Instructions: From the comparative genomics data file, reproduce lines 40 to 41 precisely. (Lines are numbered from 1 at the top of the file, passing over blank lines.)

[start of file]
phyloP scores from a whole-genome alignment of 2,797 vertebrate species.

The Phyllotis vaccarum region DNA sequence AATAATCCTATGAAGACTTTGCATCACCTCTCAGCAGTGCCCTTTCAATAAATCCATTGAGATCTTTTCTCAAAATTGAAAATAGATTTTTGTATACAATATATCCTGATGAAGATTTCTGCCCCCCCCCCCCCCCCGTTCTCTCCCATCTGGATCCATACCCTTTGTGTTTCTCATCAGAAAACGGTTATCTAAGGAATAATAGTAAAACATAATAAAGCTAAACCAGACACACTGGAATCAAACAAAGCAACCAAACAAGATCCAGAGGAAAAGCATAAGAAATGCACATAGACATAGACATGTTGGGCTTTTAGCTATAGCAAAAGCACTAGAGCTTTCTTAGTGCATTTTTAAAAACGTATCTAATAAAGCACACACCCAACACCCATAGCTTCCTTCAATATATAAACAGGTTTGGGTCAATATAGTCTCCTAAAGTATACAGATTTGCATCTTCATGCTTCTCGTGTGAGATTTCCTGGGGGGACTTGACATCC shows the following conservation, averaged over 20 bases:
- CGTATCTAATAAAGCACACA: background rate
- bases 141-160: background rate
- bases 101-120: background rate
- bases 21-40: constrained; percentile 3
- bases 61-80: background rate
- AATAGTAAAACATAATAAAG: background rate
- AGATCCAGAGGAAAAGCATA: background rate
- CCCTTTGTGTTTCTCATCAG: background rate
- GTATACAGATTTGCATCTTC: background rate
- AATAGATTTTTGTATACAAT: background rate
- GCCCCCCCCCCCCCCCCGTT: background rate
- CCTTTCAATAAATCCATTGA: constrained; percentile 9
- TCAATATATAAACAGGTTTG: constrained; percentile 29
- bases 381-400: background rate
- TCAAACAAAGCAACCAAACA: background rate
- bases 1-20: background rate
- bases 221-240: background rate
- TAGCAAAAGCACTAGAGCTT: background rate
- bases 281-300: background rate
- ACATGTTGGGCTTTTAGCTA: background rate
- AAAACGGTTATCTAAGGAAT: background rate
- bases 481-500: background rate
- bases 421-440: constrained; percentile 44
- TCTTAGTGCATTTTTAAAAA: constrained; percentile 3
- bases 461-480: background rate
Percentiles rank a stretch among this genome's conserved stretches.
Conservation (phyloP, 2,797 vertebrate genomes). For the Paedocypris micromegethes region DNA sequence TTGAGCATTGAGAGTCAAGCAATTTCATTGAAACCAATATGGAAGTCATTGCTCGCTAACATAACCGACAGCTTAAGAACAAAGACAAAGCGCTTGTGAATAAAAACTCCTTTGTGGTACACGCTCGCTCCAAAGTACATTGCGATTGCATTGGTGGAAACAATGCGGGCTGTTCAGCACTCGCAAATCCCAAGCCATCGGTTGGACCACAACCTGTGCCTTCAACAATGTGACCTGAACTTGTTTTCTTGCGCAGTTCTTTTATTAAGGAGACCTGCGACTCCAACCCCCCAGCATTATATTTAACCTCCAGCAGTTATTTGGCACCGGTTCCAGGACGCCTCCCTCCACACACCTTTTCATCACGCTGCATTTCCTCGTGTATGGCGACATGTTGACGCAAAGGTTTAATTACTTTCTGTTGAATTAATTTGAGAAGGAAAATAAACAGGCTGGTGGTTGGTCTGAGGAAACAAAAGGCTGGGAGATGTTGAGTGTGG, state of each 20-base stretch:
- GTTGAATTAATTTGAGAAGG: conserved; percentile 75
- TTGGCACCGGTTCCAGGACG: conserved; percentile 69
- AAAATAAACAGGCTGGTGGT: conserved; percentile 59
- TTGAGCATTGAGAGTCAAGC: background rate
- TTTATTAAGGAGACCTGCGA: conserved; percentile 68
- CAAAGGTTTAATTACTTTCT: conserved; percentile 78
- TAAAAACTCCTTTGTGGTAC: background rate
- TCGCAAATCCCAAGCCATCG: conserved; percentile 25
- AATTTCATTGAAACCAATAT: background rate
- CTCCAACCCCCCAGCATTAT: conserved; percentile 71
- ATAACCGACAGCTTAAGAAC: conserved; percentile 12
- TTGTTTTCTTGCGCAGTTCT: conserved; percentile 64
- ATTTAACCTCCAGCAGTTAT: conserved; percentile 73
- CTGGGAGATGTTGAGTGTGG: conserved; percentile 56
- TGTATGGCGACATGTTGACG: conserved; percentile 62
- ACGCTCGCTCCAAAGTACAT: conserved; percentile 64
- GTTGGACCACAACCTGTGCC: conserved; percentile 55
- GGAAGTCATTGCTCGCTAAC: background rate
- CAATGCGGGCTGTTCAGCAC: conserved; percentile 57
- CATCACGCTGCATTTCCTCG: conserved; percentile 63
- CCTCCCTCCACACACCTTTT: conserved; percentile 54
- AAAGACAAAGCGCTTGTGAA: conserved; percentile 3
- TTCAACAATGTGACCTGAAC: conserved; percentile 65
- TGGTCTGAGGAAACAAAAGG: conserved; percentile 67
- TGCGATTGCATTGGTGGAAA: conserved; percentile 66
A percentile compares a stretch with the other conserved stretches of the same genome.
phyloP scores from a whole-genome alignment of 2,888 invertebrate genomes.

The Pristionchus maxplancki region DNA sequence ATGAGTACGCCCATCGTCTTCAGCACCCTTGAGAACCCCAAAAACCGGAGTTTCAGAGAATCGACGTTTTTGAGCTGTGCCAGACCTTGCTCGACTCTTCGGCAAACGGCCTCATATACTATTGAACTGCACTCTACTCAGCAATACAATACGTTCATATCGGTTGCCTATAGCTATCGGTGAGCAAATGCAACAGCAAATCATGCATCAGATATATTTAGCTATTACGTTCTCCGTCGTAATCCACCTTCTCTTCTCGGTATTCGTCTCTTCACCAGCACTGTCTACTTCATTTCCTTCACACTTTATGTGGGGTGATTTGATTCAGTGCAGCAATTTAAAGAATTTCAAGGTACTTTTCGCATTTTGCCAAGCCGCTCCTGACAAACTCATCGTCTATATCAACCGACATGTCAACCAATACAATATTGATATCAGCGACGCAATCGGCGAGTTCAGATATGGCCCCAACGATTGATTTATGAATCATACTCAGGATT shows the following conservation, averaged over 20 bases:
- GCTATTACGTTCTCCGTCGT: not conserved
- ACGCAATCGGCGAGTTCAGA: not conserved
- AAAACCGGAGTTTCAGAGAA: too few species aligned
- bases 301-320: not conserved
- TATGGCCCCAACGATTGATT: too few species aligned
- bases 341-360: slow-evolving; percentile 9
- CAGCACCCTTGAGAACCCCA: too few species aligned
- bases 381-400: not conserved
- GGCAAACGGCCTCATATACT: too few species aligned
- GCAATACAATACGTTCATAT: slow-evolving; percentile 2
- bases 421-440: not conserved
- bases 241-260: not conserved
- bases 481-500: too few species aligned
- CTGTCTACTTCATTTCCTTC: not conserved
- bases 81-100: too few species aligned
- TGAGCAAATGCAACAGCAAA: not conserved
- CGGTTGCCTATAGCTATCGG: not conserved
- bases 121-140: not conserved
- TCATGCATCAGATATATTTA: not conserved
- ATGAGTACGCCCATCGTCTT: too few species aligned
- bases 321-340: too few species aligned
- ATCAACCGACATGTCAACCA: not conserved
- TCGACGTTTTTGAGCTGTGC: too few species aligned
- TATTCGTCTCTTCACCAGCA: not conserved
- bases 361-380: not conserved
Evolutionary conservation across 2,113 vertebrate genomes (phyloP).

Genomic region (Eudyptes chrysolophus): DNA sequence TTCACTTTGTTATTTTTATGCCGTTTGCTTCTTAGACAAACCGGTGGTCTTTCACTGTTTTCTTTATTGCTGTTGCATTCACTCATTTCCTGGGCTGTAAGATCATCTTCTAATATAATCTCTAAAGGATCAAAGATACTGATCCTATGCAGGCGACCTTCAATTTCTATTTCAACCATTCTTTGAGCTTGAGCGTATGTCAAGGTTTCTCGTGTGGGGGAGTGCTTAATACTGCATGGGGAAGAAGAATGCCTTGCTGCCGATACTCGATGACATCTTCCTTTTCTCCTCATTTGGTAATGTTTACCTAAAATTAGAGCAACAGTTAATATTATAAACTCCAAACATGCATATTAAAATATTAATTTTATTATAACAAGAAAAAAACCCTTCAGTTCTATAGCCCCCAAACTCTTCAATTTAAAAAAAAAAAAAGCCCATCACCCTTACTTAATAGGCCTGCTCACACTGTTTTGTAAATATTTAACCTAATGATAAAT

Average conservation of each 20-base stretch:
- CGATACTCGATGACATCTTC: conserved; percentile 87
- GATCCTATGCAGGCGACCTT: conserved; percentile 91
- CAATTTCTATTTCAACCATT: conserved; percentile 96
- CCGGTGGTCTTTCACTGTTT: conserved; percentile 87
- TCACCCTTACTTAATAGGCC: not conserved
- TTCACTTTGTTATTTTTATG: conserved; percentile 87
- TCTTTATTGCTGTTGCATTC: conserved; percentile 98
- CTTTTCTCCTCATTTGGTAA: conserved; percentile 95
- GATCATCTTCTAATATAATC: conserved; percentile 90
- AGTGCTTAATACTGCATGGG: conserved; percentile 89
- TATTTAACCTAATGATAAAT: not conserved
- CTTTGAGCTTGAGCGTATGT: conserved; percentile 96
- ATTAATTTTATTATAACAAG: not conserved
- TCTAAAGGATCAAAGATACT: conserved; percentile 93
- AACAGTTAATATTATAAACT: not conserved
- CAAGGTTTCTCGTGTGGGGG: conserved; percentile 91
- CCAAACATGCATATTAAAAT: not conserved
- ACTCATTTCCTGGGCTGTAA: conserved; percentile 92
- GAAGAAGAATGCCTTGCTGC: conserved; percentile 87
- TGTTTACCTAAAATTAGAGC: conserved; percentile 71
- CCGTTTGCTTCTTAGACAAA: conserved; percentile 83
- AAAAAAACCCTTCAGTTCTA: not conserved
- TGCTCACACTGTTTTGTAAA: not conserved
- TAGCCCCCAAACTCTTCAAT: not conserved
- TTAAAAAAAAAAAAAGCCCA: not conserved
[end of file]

- ATAACCGACAGCTTAAGAAC: conserved; percentile 12
- TTGTTTTCTTGCGCAGTTCT: conserved; percentile 64